After you’ve done you’re opening line and created a bit of rapport with the audience you should be looking to introduce yourself and do some acknowledgements. Here you’re looking to thank a few people. It’s worth bearing in mind that there will have already been a number of thank yous that will have been very sincerely delivered. Your job is to say yours in an amusing or funny way!

As best man, tradition dictates it’s your job to thank the bridesmaids on behalf of the groom and there are numerous ways to do this in a jokey manner, for example you can make a gag about the bridesmaids having to dance with you. You’ll find many examples of this within the SpeechMateonline tool.


What to do

Write the heading “Introduction” and underline it.

Write down your relationship to the groom. Are you his best friend, brother, cousin and what is it about that connection that you can draw upon?

Now write down the names of anyone who deserves a special mention. The bride and bridesmaids are typically included  but you may also want to thank the usher, the stag party, the parents and anyone who will have travelled a long way to attend the wedding.

Think of a simple comment to make about the their journey or where they’ve come from.

For example: “Pete and Katherine have flown in from California – I hope the change in temperature wasn’t too much of a shock!”.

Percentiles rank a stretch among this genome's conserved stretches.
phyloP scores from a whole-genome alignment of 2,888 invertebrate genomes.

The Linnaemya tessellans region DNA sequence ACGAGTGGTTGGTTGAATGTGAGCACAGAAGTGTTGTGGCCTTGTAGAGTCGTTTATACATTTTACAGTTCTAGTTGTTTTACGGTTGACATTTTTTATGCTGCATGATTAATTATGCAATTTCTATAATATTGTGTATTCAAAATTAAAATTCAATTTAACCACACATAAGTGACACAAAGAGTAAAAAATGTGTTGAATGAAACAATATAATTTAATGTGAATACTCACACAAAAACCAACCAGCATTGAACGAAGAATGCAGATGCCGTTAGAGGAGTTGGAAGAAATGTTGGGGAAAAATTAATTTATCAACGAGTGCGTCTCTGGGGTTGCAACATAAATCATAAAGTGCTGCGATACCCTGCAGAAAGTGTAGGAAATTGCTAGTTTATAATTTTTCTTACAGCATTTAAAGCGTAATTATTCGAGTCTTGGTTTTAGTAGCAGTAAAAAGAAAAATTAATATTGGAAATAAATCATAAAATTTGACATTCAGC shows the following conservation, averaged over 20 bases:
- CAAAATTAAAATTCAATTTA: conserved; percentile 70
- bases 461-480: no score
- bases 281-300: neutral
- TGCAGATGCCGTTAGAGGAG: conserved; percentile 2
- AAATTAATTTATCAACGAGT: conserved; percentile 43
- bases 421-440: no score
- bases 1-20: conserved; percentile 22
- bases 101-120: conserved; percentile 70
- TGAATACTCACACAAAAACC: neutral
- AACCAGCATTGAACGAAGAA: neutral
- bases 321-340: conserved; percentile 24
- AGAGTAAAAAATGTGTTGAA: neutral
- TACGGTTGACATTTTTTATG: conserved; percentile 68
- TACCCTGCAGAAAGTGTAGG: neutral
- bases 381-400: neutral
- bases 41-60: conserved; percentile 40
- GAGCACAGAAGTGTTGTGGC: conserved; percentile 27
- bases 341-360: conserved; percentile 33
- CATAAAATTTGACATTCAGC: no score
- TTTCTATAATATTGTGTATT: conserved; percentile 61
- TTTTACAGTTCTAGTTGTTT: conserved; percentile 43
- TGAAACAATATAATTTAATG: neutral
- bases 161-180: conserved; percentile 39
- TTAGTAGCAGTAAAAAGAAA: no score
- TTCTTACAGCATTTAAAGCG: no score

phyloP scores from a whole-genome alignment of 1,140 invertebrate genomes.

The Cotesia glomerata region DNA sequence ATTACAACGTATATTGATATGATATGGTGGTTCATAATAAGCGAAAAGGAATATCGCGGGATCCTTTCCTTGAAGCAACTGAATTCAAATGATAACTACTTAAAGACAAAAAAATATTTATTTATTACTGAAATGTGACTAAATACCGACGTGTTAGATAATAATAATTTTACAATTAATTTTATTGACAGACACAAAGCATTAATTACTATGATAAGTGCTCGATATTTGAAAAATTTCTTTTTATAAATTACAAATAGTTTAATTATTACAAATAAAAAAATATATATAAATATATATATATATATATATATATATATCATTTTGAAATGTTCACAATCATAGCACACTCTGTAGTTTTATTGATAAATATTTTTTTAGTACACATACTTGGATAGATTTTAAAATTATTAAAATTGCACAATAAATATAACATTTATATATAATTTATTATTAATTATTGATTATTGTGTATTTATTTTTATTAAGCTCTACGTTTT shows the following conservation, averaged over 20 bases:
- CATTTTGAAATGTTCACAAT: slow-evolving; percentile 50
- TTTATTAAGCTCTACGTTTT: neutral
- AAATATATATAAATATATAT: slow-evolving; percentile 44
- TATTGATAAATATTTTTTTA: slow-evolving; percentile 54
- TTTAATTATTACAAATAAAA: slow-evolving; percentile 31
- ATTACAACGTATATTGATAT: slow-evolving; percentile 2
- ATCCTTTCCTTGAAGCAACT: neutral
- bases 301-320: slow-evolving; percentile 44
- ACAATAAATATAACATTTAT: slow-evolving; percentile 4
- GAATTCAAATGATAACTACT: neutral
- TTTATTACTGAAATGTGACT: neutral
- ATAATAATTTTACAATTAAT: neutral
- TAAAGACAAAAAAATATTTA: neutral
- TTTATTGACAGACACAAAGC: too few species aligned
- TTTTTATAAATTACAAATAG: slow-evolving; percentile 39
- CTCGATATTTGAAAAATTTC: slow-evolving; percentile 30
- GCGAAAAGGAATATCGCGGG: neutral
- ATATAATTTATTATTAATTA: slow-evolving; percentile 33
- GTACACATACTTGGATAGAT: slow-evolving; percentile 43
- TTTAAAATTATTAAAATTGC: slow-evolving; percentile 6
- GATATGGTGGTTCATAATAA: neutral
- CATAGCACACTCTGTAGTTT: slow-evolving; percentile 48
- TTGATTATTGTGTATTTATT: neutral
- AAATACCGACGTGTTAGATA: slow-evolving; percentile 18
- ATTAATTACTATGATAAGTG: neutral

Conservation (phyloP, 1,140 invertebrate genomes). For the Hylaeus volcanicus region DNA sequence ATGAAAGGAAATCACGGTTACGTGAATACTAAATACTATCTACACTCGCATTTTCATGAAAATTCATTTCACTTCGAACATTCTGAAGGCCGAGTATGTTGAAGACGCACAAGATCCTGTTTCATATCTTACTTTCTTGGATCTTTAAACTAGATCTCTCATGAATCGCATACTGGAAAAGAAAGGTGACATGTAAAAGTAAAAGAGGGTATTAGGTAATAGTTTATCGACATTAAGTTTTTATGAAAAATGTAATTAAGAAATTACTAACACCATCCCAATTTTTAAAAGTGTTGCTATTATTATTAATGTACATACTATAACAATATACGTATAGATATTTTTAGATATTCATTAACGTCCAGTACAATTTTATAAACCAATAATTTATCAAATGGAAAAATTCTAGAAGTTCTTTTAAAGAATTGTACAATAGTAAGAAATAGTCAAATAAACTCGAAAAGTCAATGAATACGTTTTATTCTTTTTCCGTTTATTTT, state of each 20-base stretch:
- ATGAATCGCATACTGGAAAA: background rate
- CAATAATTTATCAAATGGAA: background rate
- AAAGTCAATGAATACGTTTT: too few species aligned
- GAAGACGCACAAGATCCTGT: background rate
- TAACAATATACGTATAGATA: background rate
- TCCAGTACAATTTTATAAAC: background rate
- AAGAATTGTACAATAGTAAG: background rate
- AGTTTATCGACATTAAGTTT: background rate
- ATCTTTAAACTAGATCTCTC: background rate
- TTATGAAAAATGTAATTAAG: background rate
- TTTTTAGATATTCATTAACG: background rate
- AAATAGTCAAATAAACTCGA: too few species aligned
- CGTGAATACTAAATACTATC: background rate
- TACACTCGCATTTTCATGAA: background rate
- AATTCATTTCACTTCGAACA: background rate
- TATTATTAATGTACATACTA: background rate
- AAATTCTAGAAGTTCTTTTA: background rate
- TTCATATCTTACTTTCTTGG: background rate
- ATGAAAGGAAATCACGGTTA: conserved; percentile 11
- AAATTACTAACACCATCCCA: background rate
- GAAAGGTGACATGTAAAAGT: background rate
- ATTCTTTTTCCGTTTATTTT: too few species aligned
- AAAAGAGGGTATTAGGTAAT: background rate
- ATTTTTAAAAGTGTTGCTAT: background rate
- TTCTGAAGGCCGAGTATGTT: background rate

Write it down.


The Bridge

In the bridge you’ll want to talk about how you felt when asked to be a best man. If you think you’ll be nervous on the day – which the majority of guys will be – then you can make joke of it to take the pressure off. Everyone likes an underdog and admitting you’re nervous will get the audience rooting for you to do well. You can also use your responsibilities as best man to make a joke during this stage.

For example:

“I can assure everyone that I have taken the role as best man seriously and one of my most important duties was to make sure that the groom got a good night’s sleep before the wedding day. Well I can reveal that last night Tom slept like a baby. He wet the bed and woke up every half hour crying and wanting his Mummy.”


What to do

Write the heading “Bridge” and underline it.

Write the emotions you felt when asked to be best man. Joy, shock, horror. Whatever comes to mind.

Where were you? Was there anything about the location that has special significance?

What would the groom expect from you as best man? You can talk about how you’re not going to do that!


The Roast

This is where you’re going to work hardest and will most likely take the longest time to craft. So spend a little more time on this section.

The roast is a light hearted assassination of the groom’s character and in this section you’re going to want to pick a few traits that he’s known for and poke fun at them.  This is the point where you’ll want to bring in one or two stories bring it to life.


What to do

Write the heading “Roast” and underline it.

Write down your first memory of meeting the groom. Where was it? And what were the circumstances?

What were your first impressions of the groom?

What personality traits would you say he is most known for?